..the most famous event in the history of Black Mountain College. In 1952, John Cage organized what was later acknowledged as the first “happening.” Titled Theater Piece No 1, the mixed-media event was conceived one day after lunch and was presented, without rehearsals, scripts, or costumes, on the same evening in the dining hall. Cage constructed the 45-minute spectacle for selected colleagues who were each assigned two random segments of time in which to perform activities of their choice. Simultaneously, Charles Olsen and M. C. Richards read their poetry, Cunningham danced (followed around by a dog), David Tudor played Cage’s music on the piano, Rauschenberg hung some of his white paintings from the rafters and played wax cylinders on an old Edison horn recorder, and Cage lectured on Meister Eckhart and Zen.

Cage and Rauschenberg continued their collaborations in New York. Like their associate and Cage’s partner, Merce Cunningham, these Neo-Dada artists re-defined traditional art forms. Rauschenberg redefined “print” when he glued pieces of typewriter paper into a twenty foot long scroll and guided Cage when he drove his Model A Ford over the line of pages. The front tire was “inked” with black house paint poured in front of the tire and thus, when Cage, now the “printer” and the “press,” drove in a straight line, the tire left a “print” of the car’s “journey” along the scroll. Automobile Tire Print (1953) was made on a weekend on Fulton Street, which was deserted on those days. According to Rauschenberg, “it rained” and the glue did not hold, so he had to “salvage” the pages and piece them back together into what he thinks of as a Tibetan “prayer flag.”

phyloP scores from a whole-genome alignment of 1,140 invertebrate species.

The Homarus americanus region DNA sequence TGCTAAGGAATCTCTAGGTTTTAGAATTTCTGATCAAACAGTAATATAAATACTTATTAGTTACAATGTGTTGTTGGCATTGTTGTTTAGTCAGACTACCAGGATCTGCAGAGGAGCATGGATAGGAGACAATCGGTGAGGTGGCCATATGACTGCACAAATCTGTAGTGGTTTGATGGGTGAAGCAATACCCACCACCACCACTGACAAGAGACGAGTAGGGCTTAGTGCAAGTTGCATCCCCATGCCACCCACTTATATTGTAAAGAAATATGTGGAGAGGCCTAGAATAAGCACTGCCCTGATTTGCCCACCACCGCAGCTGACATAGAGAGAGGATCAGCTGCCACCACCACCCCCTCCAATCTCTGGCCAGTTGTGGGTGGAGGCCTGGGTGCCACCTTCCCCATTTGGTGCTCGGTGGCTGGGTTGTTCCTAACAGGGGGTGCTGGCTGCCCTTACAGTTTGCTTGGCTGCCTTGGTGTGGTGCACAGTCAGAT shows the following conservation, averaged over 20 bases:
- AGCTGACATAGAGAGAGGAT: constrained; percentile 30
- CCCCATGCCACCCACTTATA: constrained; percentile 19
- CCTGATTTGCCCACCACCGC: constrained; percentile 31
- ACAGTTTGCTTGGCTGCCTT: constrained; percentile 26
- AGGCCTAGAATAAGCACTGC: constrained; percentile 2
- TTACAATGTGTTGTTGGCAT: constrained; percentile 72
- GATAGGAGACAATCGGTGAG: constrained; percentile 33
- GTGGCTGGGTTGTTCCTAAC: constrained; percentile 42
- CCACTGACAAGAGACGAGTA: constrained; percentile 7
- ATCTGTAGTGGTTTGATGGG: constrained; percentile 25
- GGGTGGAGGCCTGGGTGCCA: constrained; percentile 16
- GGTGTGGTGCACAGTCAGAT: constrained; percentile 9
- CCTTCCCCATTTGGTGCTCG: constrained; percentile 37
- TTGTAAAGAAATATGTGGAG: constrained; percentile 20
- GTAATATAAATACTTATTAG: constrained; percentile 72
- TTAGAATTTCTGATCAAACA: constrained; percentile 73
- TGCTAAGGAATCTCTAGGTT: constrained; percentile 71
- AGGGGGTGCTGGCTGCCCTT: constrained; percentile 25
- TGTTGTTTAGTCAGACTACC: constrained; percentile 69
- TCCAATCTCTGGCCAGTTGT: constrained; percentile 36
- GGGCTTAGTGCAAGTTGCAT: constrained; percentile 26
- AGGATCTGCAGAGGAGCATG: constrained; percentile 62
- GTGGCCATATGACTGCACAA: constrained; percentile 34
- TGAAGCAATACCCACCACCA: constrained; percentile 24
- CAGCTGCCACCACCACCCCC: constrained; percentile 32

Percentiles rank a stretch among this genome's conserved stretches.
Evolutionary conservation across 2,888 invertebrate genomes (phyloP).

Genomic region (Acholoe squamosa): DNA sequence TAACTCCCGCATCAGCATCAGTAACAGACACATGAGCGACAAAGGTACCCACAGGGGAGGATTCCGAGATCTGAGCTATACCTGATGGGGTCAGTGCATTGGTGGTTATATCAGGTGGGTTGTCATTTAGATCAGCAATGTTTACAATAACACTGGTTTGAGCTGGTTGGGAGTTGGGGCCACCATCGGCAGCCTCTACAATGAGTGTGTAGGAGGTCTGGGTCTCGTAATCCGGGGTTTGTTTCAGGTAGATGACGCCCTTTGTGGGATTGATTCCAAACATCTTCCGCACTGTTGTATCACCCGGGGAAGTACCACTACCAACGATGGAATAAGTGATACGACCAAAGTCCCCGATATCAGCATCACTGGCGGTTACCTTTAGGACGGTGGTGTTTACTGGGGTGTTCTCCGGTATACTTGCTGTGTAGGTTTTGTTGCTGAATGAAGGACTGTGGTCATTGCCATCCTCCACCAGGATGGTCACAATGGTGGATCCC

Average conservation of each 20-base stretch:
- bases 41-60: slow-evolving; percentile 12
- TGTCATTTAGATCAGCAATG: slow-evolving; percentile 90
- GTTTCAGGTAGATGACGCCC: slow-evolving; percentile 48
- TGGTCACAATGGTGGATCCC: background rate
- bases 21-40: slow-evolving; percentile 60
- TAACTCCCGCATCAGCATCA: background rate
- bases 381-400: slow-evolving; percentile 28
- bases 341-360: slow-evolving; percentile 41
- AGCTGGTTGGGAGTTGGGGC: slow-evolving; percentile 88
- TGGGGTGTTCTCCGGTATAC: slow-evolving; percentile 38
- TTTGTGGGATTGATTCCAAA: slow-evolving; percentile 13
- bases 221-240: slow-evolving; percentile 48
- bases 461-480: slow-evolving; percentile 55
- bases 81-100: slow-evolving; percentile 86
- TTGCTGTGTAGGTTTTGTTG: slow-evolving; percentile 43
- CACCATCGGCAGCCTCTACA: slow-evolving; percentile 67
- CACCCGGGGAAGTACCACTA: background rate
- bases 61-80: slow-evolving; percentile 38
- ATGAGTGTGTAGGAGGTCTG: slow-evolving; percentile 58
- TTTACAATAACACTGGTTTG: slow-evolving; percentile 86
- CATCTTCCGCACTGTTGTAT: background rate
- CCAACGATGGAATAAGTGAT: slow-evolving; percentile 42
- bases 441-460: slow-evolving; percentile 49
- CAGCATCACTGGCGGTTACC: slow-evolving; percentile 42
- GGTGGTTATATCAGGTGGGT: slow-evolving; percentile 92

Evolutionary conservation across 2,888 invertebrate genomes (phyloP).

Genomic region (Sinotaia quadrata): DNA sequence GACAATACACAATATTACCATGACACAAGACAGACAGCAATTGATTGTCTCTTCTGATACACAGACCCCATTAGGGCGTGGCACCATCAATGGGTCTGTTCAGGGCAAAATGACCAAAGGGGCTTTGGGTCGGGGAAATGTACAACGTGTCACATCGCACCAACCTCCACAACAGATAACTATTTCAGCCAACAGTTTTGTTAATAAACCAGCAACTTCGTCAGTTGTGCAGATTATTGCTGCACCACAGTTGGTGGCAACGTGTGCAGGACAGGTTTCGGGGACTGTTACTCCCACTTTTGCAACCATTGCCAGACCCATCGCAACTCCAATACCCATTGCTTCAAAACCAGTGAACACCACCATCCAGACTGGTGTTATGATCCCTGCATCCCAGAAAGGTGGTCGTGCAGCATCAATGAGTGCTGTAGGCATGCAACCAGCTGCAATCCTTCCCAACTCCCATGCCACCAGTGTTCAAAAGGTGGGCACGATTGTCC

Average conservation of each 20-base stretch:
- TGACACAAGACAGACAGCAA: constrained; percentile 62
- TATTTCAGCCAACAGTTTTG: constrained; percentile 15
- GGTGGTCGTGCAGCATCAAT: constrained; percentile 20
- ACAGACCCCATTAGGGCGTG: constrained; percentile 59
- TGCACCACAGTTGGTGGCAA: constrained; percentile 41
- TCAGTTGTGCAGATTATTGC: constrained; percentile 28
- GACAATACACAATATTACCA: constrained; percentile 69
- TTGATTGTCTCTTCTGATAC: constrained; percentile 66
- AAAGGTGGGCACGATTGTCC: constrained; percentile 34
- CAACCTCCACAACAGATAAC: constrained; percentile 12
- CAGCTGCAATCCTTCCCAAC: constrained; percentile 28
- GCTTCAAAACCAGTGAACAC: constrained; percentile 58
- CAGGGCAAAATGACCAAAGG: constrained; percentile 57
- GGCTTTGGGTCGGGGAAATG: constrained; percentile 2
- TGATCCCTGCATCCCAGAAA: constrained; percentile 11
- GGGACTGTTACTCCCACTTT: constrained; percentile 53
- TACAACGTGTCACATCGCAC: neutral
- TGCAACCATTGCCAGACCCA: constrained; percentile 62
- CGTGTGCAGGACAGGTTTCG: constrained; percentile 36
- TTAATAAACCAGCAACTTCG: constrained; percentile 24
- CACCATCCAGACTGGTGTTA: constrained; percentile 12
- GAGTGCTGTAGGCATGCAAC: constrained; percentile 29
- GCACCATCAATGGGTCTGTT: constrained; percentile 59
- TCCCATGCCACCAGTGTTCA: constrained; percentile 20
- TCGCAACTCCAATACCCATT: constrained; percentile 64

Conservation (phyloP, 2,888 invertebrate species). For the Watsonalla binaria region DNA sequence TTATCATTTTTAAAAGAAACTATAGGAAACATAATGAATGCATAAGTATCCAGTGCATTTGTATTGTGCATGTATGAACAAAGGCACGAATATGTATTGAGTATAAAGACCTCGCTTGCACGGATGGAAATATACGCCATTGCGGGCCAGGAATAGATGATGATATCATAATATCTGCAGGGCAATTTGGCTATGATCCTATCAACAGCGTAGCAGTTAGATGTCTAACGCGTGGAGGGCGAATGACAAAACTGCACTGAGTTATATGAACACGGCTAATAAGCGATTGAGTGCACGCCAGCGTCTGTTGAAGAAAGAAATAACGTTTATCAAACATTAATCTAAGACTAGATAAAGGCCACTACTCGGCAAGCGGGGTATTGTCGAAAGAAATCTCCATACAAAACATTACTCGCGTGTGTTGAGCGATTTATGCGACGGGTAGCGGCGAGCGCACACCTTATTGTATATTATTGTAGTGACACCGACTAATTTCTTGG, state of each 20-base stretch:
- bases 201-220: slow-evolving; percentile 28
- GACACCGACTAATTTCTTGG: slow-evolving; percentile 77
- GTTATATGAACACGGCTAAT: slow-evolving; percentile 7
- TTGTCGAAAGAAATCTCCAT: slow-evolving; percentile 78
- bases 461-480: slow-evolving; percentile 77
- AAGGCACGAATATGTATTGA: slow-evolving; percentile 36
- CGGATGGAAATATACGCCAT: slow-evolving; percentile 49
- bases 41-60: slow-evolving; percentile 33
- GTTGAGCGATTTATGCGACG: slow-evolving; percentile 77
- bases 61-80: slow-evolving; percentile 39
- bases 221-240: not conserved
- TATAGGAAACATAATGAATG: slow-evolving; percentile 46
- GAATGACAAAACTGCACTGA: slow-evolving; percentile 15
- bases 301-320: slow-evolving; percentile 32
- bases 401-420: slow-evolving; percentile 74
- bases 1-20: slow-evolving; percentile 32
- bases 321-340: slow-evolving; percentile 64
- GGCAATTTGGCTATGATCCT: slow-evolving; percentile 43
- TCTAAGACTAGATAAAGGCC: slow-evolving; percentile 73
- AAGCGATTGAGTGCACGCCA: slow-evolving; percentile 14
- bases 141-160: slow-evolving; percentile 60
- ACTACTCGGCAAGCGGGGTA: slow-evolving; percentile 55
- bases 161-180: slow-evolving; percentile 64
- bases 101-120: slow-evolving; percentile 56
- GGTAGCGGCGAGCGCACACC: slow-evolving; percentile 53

By the time he had returned to New York City, Rauschenberg was forced to face the failure of his marriage and divorced his wife. His next partner was an artist he met at Black Mountain, Cy Twombly. Although Twombly later married an heiress to an Italian fortune, his heart was broken when Rauschenberg met a newcomer to New York, Jasper Johns. Johns and Rauschenberg quickly became a couple, impacting each other’s art. Both artists began to make works that were hybrid in quality—neither paintings nor sculptures but both. While at Black Mountain, Rauschenberg made several series of White, Black, and Red paintings. Charlene (1954), a huge collaged painting, is one of the last red paintings, combining an umbrella, found prints of famous works of art, comic strips, and other collaged objects. Charlene was poised between painting, collage and an Albers “combination.” Another object that dated back to Black Mountain was Bed (1955) made when Rauschenberg was so broke he could not afford canvas. Looking like a murder scene, Bed was literally a sheet, covered with a quilt, with a pillow at the top. The artist then splattered paint, like Jackson Pollock, on the bed and hung the “painting” on the wall, making it into a work of art.

The sardonic slap at Abstract Expressionism was a “gesture” on the part of a brash artist who was clearly challenging his elders. Although Rauschenberg claimed to mean no disrespect, his Erased de Kooning Drawing (1953) was but one of a line of provocative works which made fun of the Modernist claim of authenticity and originality. Rauschenberg “erased” the cult of the artist in his months long erasure project and demonstrated that any gesture could be copied in Factum I and Factum II (1957). As a further refusal of originality and inner experiences, Rauschenberg, possibly under the influence of Marcel Duchamp, picked up an important but neglected tradition, Dada. The Modernist tradition of painting could not fruitfully incorporate Dada into its meta-narrative of evolution, and Rauschenberg, as a member of the Neo-Dada underground, began living off the land of discards.